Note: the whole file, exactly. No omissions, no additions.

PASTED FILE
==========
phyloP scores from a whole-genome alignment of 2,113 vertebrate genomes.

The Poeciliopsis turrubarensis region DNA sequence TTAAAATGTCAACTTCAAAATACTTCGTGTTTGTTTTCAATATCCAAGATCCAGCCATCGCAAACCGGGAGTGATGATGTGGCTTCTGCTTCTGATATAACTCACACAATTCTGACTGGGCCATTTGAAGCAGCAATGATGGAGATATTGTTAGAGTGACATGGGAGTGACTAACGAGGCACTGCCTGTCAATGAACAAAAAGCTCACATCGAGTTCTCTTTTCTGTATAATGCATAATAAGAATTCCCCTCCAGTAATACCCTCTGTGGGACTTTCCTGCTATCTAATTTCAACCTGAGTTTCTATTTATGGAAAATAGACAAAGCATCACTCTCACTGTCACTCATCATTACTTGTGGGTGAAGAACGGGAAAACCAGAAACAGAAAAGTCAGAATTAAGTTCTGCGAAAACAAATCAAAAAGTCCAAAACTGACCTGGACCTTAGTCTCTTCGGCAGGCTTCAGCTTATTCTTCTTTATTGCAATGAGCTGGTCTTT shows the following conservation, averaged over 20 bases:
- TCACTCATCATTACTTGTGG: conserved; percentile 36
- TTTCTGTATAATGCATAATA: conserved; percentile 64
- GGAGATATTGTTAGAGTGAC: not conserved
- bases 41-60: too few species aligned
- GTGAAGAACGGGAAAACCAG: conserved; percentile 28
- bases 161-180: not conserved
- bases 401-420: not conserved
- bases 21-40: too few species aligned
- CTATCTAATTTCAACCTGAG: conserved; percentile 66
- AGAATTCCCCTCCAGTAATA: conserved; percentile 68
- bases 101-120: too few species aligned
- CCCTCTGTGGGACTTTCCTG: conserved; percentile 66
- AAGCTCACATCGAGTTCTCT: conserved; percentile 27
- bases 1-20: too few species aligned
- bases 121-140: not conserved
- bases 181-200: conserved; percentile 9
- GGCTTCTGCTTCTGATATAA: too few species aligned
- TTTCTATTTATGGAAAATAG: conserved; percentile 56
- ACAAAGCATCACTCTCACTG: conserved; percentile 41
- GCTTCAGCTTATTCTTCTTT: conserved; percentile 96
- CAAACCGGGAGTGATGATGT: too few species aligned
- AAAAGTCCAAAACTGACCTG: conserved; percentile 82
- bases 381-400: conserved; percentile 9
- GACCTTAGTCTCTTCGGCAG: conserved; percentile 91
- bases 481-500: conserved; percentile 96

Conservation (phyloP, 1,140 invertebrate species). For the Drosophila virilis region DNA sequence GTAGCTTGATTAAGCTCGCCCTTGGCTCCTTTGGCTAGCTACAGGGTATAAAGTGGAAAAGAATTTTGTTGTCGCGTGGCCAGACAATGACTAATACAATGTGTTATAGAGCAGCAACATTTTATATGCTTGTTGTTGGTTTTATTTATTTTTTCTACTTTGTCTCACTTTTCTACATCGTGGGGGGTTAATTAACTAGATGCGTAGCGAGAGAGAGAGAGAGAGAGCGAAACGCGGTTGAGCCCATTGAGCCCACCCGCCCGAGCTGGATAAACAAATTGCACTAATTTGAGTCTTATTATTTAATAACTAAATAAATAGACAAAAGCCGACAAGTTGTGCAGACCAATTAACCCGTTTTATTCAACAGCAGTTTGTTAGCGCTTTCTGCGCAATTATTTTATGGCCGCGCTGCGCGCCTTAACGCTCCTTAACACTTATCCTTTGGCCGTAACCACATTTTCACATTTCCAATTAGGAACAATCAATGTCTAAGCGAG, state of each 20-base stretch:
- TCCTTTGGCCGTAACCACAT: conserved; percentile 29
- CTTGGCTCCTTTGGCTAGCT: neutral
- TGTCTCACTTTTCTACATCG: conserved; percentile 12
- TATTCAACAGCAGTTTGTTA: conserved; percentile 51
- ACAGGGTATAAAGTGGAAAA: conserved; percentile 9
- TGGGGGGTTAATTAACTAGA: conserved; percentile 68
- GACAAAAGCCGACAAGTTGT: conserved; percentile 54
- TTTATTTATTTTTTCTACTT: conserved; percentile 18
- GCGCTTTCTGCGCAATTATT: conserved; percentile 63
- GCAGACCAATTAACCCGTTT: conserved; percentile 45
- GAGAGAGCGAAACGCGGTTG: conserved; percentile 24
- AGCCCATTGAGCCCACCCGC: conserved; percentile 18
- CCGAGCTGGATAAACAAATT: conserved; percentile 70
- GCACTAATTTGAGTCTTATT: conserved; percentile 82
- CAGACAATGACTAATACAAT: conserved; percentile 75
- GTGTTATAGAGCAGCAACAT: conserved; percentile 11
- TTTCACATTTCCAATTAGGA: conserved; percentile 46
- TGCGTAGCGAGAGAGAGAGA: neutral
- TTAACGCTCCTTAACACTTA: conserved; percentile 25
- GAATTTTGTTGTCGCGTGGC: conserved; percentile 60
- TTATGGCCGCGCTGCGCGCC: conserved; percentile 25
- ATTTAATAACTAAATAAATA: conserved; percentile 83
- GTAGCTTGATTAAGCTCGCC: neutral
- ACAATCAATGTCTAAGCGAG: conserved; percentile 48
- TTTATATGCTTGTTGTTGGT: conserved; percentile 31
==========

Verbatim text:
phyloP scores from a whole-genome alignment of 2,113 vertebrate genomes.

The Poeciliopsis turrubarensis region DNA sequence TTAAAATGTCAACTTCAAAATACTTCGTGTTTGTTTTCAATATCCAAGATCCAGCCATCGCAAACCGGGAGTGATGATGTGGCTTCTGCTTCTGATATAACTCACACAATTCTGACTGGGCCATTTGAAGCAGCAATGATGGAGATATTGTTAGAGTGACATGGGAGTGACTAACGAGGCACTGCCTGTCAATGAACAAAAAGCTCACATCGAGTTCTCTTTTCTGTATAATGCATAATAAGAATTCCCCTCCAGTAATACCCTCTGTGGGACTTTCCTGCTATCTAATTTCAACCTGAGTTTCTATTTATGGAAAATAGACAAAGCATCACTCTCACTGTCACTCATCATTACTTGTGGGTGAAGAACGGGAAAACCAGAAACAGAAAAGTCAGAATTAAGTTCTGCGAAAACAAATCAAAAAGTCCAAAACTGACCTGGACCTTAGTCTCTTCGGCAGGCTTCAGCTTATTCTTCTTTATTGCAATGAGCTGGTCTTT shows the following conservation, averaged over 20 bases:
- TCACTCATCATTACTTGTGG: conserved; percentile 36
- TTTCTGTATAATGCATAATA: conserved; percentile 64
- GGAGATATTGTTAGAGTGAC: not conserved
- bases 41-60: too few species aligned
- GTGAAGAACGGGAAAACCAG: conserved; percentile 28
- bases 161-180: not conserved
- bases 401-420: not conserved
- bases 21-40: too few species aligned
- CTATCTAATTTCAACCTGAG: conserved; percentile 66
- AGAATTCCCCTCCAGTAATA: conserved; percentile 68
- bases 101-120: too few species aligned
- CCCTCTGTGGGACTTTCCTG: conserved; percentile 66
- AAGCTCACATCGAGTTCTCT: conserved; percentile 27
- bases 1-20: too few species aligned
- bases 121-140: not conserved
- bases 181-200: conserved; percentile 9
- GGCTTCTGCTTCTGATATAA: too few species aligned
- TTTCTATTTATGGAAAATAG: conserved; percentile 56
- ACAAAGCATCACTCTCACTG: conserved; percentile 41
- GCTTCAGCTTATTCTTCTTT: conserved; percentile 96
- CAAACCGGGAGTGATGATGT: too few species aligned
- AAAAGTCCAAAACTGACCTG: conserved; percentile 82
- bases 381-400: conserved; percentile 9
- GACCTTAGTCTCTTCGGCAG: conserved; percentile 91
- bases 481-500: conserved; percentile 96

Conservation (phyloP, 1,140 invertebrate species). For the Drosophila virilis region DNA sequence GTAGCTTGATTAAGCTCGCCCTTGGCTCCTTTGGCTAGCTACAGGGTATAAAGTGGAAAAGAATTTTGTTGTCGCGTGGCCAGACAATGACTAATACAATGTGTTATAGAGCAGCAACATTTTATATGCTTGTTGTTGGTTTTATTTATTTTTTCTACTTTGTCTCACTTTTCTACATCGTGGGGGGTTAATTAACTAGATGCGTAGCGAGAGAGAGAGAGAGAGAGCGAAACGCGGTTGAGCCCATTGAGCCCACCCGCCCGAGCTGGATAAACAAATTGCACTAATTTGAGTCTTATTATTTAATAACTAAATAAATAGACAAAAGCCGACAAGTTGTGCAGACCAATTAACCCGTTTTATTCAACAGCAGTTTGTTAGCGCTTTCTGCGCAATTATTTTATGGCCGCGCTGCGCGCCTTAACGCTCCTTAACACTTATCCTTTGGCCGTAACCACATTTTCACATTTCCAATTAGGAACAATCAATGTCTAAGCGAG, state of each 20-base stretch:
- TCCTTTGGCCGTAACCACAT: conserved; percentile 29
- CTTGGCTCCTTTGGCTAGCT: neutral
- TGTCTCACTTTTCTACATCG: conserved; percentile 12
- TATTCAACAGCAGTTTGTTA: conserved; percentile 51
- ACAGGGTATAAAGTGGAAAA: conserved; percentile 9
- TGGGGGGTTAATTAACTAGA: conserved; percentile 68
- GACAAAAGCCGACAAGTTGT: conserved; percentile 54
- TTTATTTATTTTTTCTACTT: conserved; percentile 18
- GCGCTTTCTGCGCAATTATT: conserved; percentile 63
- GCAGACCAATTAACCCGTTT: conserved; percentile 45
- GAGAGAGCGAAACGCGGTTG: conserved; percentile 24
- AGCCCATTGAGCCCACCCGC: conserved; percentile 18
- CCGAGCTGGATAAACAAATT: conserved; percentile 70
- GCACTAATTTGAGTCTTATT: conserved; percentile 82
- CAGACAATGACTAATACAAT: conserved; percentile 75
- GTGTTATAGAGCAGCAACAT: conserved; percentile 11
- TTTCACATTTCCAATTAGGA: conserved; percentile 46
- TGCGTAGCGAGAGAGAGAGA: neutral
- TTAACGCTCCTTAACACTTA: conserved; percentile 25
- GAATTTTGTTGTCGCGTGGC: conserved; percentile 60
- TTATGGCCGCGCTGCGCGCC: conserved; percentile 25
- ATTTAATAACTAAATAAATA: conserved; percentile 83
- GTAGCTTGATTAAGCTCGCC: neutral
- ACAATCAATGTCTAAGCGAG: conserved; percentile 48
- TTTATATGCTTGTTGTTGGT: conserved; percentile 31